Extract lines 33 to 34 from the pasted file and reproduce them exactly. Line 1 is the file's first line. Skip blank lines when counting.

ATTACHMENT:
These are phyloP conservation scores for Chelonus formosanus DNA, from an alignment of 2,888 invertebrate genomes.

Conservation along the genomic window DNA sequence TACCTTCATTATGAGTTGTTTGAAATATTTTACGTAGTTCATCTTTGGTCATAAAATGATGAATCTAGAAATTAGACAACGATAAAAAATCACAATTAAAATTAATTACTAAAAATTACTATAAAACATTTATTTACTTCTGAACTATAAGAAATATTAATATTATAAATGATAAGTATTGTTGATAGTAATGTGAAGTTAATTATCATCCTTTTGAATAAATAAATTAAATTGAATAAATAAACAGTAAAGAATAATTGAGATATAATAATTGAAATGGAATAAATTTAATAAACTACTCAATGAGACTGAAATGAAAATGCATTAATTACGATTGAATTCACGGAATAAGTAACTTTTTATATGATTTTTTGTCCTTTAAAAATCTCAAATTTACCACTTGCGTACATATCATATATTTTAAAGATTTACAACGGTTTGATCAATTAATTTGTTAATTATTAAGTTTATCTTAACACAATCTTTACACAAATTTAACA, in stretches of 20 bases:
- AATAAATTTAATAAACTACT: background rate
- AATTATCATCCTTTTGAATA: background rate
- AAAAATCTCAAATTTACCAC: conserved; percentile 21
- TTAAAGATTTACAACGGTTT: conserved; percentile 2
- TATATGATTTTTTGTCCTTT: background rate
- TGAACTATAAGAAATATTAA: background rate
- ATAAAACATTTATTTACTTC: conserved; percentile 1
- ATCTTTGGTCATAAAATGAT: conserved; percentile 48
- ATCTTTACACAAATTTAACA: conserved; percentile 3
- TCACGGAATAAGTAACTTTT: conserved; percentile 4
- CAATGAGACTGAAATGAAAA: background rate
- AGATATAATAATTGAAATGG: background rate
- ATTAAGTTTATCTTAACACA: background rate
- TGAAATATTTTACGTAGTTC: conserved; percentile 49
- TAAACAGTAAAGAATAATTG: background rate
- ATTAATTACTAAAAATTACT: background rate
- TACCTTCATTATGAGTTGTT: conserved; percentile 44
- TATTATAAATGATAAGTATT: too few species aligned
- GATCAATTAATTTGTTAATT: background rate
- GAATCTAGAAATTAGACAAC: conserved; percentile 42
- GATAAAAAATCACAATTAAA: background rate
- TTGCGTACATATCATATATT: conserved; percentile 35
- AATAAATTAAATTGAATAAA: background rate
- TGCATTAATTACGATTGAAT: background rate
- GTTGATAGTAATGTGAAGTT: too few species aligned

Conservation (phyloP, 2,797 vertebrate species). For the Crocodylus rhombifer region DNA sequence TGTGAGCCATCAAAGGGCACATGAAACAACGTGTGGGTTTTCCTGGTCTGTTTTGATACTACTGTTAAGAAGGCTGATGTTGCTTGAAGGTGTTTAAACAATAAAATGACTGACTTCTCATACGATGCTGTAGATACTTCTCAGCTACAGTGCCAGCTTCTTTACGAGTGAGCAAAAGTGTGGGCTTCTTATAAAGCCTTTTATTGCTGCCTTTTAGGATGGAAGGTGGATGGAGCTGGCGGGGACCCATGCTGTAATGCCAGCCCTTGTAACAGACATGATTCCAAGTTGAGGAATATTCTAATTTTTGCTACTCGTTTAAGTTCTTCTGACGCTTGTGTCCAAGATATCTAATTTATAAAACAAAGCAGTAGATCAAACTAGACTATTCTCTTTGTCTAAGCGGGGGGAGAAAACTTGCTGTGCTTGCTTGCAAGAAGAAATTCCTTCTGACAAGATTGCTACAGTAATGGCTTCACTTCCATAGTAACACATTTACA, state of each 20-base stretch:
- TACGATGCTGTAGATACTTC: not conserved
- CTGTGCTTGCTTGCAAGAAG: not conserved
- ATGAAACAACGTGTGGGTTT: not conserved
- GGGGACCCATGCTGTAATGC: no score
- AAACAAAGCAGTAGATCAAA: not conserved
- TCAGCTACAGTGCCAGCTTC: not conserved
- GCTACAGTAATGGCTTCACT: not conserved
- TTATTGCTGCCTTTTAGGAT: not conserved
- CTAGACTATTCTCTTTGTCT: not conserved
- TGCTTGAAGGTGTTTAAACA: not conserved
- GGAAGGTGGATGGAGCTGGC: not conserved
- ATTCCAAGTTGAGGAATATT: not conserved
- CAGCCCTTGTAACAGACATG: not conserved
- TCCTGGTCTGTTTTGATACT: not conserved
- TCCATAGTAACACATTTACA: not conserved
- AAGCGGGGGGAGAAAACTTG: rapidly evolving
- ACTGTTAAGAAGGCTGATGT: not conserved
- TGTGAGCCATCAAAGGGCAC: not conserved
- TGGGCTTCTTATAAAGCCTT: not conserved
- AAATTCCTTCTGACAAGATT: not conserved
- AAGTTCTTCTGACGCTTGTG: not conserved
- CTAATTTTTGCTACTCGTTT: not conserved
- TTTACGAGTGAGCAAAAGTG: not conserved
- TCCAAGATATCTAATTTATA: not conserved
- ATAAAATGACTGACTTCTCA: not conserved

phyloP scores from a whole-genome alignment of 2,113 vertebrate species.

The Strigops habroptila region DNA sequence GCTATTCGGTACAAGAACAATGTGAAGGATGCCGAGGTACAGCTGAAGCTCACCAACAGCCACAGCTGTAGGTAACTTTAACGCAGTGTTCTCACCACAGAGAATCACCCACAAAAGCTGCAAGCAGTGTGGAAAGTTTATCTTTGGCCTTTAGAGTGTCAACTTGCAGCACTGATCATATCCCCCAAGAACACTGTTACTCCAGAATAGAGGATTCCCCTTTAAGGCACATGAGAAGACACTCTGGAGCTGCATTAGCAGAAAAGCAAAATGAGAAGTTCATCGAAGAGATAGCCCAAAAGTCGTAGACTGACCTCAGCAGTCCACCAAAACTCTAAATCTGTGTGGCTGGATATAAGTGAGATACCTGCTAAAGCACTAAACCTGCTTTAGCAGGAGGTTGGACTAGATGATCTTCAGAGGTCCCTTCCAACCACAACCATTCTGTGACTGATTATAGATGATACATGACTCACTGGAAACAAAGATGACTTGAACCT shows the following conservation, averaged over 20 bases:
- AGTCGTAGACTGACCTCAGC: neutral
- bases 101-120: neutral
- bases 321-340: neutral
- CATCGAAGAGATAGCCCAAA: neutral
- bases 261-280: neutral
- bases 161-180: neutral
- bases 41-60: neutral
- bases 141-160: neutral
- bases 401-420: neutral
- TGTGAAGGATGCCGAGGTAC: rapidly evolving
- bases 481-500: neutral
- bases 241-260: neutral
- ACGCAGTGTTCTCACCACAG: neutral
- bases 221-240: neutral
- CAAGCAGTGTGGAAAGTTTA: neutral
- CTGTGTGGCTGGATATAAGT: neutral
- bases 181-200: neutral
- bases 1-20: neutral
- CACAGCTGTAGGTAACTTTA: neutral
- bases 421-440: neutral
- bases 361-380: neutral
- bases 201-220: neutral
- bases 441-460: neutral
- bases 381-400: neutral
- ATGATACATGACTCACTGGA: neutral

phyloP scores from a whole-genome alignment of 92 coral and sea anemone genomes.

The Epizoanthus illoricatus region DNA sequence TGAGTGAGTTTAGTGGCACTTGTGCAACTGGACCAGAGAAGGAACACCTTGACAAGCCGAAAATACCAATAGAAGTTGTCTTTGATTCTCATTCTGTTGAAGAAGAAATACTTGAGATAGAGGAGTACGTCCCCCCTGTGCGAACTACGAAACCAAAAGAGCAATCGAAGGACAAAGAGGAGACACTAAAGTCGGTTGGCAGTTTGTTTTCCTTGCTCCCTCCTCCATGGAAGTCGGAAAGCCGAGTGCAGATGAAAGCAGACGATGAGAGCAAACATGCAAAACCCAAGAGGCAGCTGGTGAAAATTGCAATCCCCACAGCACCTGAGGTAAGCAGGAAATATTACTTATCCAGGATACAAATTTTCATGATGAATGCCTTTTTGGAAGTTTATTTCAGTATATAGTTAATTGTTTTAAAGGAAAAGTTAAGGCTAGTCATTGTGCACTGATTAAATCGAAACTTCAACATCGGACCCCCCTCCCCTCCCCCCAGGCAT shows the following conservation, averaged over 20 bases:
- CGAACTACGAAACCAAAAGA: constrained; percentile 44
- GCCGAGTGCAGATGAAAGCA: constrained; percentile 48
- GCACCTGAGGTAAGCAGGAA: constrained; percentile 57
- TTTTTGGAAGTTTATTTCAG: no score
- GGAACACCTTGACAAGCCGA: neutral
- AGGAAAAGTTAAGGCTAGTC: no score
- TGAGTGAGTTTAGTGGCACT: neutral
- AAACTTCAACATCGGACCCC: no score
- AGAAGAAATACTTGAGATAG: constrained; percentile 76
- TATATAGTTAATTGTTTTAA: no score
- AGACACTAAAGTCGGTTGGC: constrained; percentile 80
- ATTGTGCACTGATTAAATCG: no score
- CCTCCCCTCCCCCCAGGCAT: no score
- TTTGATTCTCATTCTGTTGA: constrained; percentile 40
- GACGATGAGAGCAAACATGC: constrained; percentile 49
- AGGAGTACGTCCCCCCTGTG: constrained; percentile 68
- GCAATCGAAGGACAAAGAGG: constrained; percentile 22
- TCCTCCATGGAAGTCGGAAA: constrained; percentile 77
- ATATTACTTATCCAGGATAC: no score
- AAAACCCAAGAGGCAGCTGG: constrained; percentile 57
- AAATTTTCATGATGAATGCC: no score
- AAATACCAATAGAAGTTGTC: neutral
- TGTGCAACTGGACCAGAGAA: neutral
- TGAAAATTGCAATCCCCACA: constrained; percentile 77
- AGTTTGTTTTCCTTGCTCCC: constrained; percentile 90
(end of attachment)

- AAACAAAGCAGTAGATCAAA: not conserved
- TCAGCTACAGTGCCAGCTTC: not conserved